The United Nations General Assembly declared 2011 as the International Year of Forests to raise awareness on sustainable management, conservation and sustainable development of all types of forests. vifabio collects the most important internet sources together for you.
You will find more biological web resources in our Internet Guide - a catalogue of annotated and evaluated internet sites.
Auf diese persölichen Webseite Privatperson befinden sich zahlreiche Abgaben zu tropischen Regenwäldern. Diese umfassen u. a. Informationen (auch als Fotos, Videos, Audiodateien) zur ökologischen Bedeutung, zu den Ureinwohnern, zur Zerstörung, zum Schutz, zur Flora und Fauna. Verschiedene Projekte sowie Veranstaltungen werden vorgestellt. Im Bereich Spiele kann Wissen über den Regenwald getestet werden. Zur Diskussion steht ein Forum zur Verfügung. ... [Information des Anbieters, verändert]
The Amazon Tree Diversity Network is an electronic network of 143 botanists, ecologists and taxonomists that share data and information on tree diversity in the pan-Amazon (Amazonia s.s. and the Guyana Shield). Our drive is to gain a better understanding of the processes that drive (patterns of) alfa- and beta-diversity in the region and, through this knowledge, contribute to better conservation strategies for the region. Currently we work with data from botanical 1-ha plots (and sometimes different sizes), forest inventories, and herbarium collections. In 2003 the work of ATDN resulted the first accurate and robust map of tree alpha-diversity of the Amazon. We unravelled relationships between climate and diversity. The combination of the above results and use of functional groups, successfully tried in some of our Guyana plots, and now also in the Amazon, can perhaps help us to predict the effect of global change in these important and beautiful forests. ... [Information of the supplier]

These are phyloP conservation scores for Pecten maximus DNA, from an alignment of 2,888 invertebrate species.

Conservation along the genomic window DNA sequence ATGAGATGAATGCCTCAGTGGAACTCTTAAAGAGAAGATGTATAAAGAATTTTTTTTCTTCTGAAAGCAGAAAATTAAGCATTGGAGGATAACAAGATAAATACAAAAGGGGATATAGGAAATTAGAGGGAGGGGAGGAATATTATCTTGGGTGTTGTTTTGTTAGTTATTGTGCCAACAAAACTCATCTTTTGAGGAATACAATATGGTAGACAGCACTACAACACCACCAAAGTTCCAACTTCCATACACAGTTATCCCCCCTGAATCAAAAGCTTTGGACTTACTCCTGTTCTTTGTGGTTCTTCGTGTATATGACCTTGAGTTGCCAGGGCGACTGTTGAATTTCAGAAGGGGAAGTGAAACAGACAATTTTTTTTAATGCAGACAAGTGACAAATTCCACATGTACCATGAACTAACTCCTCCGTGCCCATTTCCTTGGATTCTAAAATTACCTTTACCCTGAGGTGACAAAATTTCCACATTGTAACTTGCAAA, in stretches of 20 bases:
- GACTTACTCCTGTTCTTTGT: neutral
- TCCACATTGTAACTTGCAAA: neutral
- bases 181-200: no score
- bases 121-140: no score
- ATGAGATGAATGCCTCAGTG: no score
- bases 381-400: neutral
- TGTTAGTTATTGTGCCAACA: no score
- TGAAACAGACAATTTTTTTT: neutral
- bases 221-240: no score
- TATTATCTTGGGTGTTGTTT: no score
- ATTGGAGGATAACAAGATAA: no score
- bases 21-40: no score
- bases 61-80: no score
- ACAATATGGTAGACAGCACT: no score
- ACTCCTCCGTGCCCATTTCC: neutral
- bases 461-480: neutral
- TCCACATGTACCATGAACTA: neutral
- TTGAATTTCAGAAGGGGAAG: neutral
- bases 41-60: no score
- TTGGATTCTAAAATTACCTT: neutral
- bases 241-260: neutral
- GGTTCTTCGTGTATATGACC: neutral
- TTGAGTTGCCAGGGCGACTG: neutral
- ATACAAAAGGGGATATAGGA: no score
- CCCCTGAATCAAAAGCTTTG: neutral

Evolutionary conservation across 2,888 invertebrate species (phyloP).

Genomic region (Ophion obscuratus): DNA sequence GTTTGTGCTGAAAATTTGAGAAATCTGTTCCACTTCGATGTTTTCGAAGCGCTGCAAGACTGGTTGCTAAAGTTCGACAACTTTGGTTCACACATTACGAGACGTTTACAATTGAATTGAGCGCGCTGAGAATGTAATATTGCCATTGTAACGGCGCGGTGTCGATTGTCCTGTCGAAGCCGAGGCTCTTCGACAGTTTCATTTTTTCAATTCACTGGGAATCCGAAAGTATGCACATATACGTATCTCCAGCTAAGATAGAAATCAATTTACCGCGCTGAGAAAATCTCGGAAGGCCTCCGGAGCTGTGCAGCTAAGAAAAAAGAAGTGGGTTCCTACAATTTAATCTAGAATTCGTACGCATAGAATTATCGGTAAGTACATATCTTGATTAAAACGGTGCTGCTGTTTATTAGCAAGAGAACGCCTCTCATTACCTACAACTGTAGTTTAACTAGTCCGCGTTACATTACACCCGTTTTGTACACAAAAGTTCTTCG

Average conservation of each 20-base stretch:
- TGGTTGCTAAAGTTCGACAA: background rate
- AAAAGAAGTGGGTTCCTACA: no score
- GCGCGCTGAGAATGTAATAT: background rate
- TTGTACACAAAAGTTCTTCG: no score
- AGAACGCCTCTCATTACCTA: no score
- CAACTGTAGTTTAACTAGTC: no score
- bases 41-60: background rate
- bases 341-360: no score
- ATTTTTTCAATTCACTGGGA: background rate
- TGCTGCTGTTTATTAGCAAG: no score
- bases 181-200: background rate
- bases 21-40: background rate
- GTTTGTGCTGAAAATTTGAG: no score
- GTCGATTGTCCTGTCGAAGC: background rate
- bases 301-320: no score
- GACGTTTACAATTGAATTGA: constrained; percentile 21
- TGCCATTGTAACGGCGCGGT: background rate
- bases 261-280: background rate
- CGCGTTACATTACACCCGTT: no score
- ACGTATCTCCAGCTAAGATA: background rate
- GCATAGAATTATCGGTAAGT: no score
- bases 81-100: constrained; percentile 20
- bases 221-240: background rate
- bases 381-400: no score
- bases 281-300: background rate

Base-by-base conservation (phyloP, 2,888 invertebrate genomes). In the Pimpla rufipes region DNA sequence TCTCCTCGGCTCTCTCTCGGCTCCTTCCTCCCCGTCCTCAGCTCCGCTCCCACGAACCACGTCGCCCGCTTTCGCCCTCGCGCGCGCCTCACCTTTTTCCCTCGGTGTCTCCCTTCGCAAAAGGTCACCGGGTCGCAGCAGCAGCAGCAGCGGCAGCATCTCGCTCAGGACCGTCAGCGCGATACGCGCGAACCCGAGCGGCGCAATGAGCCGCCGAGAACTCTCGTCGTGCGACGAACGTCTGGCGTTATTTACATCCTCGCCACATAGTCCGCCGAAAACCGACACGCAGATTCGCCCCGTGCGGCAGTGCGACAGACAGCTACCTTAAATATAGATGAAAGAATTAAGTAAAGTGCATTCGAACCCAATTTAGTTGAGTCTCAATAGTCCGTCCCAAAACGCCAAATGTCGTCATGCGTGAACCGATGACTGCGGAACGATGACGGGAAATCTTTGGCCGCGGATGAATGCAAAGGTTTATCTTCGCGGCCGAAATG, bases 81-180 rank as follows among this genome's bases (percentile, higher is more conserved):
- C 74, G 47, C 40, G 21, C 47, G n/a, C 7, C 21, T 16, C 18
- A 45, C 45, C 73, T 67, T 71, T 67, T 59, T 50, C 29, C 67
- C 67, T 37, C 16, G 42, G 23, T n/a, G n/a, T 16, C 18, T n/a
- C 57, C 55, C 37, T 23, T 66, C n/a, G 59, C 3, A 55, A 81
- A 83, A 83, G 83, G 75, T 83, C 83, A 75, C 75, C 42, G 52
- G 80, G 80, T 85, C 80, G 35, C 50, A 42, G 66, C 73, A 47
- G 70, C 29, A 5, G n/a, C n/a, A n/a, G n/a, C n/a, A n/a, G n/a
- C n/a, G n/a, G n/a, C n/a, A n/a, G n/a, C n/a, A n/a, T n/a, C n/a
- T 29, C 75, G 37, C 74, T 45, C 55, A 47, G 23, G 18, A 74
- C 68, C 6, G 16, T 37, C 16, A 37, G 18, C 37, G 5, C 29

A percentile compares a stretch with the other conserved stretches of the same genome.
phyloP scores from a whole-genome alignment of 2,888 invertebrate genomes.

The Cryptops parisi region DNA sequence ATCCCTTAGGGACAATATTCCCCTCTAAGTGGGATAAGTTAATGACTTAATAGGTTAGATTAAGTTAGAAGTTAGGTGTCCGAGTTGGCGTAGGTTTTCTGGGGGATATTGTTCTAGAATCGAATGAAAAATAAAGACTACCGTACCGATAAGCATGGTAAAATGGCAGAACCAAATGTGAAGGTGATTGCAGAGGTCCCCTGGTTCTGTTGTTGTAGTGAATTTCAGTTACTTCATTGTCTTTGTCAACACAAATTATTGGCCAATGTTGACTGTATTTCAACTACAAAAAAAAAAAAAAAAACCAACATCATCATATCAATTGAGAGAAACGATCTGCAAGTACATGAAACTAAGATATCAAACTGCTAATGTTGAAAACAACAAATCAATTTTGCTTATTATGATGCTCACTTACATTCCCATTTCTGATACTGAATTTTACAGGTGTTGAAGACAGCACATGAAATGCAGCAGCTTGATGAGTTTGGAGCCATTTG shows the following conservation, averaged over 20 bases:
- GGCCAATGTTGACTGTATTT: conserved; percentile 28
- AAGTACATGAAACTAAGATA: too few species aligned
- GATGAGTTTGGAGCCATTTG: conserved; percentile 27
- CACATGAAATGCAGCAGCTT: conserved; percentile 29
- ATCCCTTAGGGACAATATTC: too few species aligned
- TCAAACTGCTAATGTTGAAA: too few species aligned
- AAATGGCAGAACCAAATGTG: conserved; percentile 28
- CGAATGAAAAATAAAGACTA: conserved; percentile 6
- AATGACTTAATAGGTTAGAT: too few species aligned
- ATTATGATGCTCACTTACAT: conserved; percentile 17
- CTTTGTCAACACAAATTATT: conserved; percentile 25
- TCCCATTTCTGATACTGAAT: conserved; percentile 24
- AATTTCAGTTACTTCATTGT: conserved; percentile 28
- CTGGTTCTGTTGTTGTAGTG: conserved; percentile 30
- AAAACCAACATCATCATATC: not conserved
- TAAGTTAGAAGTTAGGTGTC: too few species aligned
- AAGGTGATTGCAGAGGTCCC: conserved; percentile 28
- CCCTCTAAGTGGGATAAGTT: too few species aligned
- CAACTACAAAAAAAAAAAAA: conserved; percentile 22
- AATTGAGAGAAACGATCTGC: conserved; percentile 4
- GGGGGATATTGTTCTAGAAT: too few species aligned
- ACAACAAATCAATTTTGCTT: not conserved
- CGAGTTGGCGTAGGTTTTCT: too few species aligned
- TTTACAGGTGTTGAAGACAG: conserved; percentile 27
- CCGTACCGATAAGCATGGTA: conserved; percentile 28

Tropical forests harbour thousands of useful plants that are harvested and used in subsistence economies or traded in local, regional or international markets. The effect on the ecosystem is little known, and the forests resilience is badly understood. Palms are the most useful group of plants in tropical American forests and in this project we study the effect of extraction and trade of palms on forest in the western Amazon, the Andes and the Pacific lowlands. We determine the size of the resource by making palm community studies in the different forest formations and determine the number of species and individuals of all palm species. The genetic structure of useful palm species is studied to determine how much harvesting of the species contributes to genetic erosion of its populations, and whether extraction can be made without harm. We determine how much palms are used for subsistence purposes by carrying out quantitative, ethnobotanical research in different forest types and we also study trade patterns for palm products from local markets to markets that involve export to other countries and continents. Palm populations are managed in various ways from sustainable ones to destructive harvesting; we study different ways in which palms are managed and we will propose sustainable methods to local farmers, local governments, NGOs and other interested parties. Finally we study national level mechanism that governs extraction, trade and commercialization of palm products, to identify positive and negative policies in relation to resilience of ecosystems and use this to propose sustainable policies to the governments. ... [Information of the supplier]